Sundance: Raiff’s ‘Cha Cha Real Smooth’ Shines, Wins Audience Award


Cooper Raiff and Dakota Johnson in the Sundance award-winning film “Cha Cha Real Smooth.” (Courtesy Sundance Institute)

By Hannah Keating, Arts Editor


Filmmaker Cooper Raiff makes his Sundance debut directing, producing, writing and acting in his feature “Cha Cha Real Smooth.” Largely considered a fan-favorite of the festival, winning an Audience Award win in the U.S. Dramatic film category, and with Apple recently securing the rights in a $15 million deal, this heartfelt and endlessly witty dramedy speaks to anyone who feels perched on the precipice of adulthood.

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Raiff plays Andrew, a recent college graduate now living with his parents and younger brother David (Evan Assante) in New Jersey. After chaperoning David to his classmates’ bar mitzvah parties, he is hired by the Jewish mothers as a party starter. Attending and hyping up these parties, he meets and befriends Domino (Dakota Johnson) and her autistic daughter Lola (Vanessa Burghardt), beginning to “babysit” Lola and fall for Domino.

It’s fitting that “Cha Cha Real Smooth” is Raiff’s sophomore festival feature. As opposed to the lonely college freshman he plays in his SXSW debut “Shithouse” — another film he wrote, directed, produced and starred in — “Cha Cha Real Smooth” digs into this lost, post-break-up, post-college 22 year-old trying to figure himself out, all while sleeping on the floor of his tween brother’s room.

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Raiff and Johnson shine in the leads. Their chemistry is effortless, fluctuating between friendship and infatuation as Andrew and Domino are drawn to one another’s company. The cast is fleshed out in Assante and Burghardt, who only contribute to the film’s awkward and unlikely relationships. 

Out of any film I’ve seen in a long time, the dialogue in “Cha Cha Real Smooth” stands out. It’s natural, easy and sickeningly charming, as Andrew and Domino stumble over each other’s words in a dance of light flirtation and deep connection. I stopped several times to skip back 10 seconds, hoping that on second pass, the film’s humor and personality would land again and again. It did.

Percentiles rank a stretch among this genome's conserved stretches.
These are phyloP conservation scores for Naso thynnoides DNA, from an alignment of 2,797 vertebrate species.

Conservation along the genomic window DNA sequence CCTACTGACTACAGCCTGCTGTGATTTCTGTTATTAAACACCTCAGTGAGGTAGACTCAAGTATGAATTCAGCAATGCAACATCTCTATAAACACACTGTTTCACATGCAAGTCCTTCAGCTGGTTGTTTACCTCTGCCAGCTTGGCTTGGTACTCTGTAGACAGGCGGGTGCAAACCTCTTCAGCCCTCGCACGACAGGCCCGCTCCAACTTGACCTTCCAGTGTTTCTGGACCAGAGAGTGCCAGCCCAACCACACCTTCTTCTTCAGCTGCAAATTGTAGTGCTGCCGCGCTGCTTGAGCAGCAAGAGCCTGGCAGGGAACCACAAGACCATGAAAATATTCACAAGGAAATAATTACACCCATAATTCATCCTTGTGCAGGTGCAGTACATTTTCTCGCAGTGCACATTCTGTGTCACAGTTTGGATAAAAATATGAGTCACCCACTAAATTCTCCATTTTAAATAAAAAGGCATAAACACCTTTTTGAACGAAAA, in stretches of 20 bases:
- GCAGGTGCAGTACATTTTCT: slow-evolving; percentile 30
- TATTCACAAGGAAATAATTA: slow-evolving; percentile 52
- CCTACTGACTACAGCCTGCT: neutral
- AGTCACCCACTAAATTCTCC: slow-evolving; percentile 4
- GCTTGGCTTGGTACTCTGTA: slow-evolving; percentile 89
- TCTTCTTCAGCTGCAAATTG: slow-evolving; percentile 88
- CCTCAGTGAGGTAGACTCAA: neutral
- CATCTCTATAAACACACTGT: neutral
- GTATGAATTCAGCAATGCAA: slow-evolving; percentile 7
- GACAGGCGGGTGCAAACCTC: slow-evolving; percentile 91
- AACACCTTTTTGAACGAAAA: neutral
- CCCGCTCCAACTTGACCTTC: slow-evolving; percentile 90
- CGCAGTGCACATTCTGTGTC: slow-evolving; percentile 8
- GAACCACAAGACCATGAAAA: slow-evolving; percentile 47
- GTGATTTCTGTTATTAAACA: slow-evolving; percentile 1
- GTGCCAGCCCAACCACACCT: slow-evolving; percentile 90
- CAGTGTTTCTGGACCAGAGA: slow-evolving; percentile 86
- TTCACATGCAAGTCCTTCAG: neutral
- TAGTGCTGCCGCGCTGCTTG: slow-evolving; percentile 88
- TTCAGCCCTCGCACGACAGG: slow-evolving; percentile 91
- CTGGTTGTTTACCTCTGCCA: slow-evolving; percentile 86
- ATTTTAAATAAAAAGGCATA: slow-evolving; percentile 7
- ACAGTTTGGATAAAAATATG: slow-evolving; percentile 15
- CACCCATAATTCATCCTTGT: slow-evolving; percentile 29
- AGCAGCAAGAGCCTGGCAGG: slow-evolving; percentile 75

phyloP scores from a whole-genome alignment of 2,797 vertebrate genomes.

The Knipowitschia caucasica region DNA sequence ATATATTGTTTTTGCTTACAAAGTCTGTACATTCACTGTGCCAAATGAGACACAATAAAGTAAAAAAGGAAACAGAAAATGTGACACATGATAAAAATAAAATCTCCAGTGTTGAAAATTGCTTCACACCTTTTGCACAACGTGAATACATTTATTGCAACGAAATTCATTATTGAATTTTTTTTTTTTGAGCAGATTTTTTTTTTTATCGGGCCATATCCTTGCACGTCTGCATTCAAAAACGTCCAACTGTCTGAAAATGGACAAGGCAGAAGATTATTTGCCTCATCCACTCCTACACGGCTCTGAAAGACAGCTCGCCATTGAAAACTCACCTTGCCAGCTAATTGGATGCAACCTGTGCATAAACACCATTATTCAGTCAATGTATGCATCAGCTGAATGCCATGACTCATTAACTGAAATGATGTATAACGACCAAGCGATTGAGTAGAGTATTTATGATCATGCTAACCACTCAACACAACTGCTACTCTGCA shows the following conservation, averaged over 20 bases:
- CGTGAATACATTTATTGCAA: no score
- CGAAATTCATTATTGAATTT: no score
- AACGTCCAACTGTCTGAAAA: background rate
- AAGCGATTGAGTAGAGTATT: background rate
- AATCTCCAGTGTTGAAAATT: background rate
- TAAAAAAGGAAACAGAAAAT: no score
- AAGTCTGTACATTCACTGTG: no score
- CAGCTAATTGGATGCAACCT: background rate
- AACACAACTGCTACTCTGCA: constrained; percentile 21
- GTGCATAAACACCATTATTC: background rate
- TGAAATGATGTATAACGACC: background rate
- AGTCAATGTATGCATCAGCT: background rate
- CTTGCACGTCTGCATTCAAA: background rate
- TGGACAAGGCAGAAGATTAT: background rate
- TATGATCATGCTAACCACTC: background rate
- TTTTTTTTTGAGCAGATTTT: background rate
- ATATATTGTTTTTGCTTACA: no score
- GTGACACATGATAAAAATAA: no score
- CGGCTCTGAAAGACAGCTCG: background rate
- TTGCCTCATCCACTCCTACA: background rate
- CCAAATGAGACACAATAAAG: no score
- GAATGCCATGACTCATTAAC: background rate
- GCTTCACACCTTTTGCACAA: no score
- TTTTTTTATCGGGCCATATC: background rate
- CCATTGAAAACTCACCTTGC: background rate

Take It Back Now, Y’all

That’s the other thing that grabbed me about “Cha Cha Real Smooth” — its familiarity. Not only does Andrew’s situation feel familiar, as he stares down the barrel of the paralyzing freedom following college while aching to feel settled and loved, but the aesthetic feels achingly collegiate. We see Andrew sleep on a blow-up mattress on the floor, work in the mall at a “Meat Sticks” kiosk, hit up an old high school friend Macy (Odeya Rush) and sit on his stepdad’s kitchen counter to eat his late-night bowl of cereal. Even in something so small as Andrew wearing a short-sleeve, button-up shirt untucked in the back as he knocks 13-year-old bullies down a peg on the bar mitzvah dance floor, Raiff’s creative work effortlessly encapsulates the film’s dance between aimlessness and directionality.

In the end, despite his puppy love, Andrew doesn’t land somewhere stable, instead being set free in a way to “do his twenties.” Like Raiff describes in a interview for Variety, “Cha Cha” is not just a coming-of-age story for Andrew at 22, but for 12 year-old David and 32-year-old Domino. Everyone in “Cha Cha Real Smooth” is trying to find their footing, and it makes the film so human.


Even in its heartbreak, the film is characterized with this sense of charm and humor that made me laugh and cry all at once. It proves that Raiff is a cinematic force to be reckoned with, and I can’t wait to see that again when “Cha Cha Real Smooth” hits streaming platforms.


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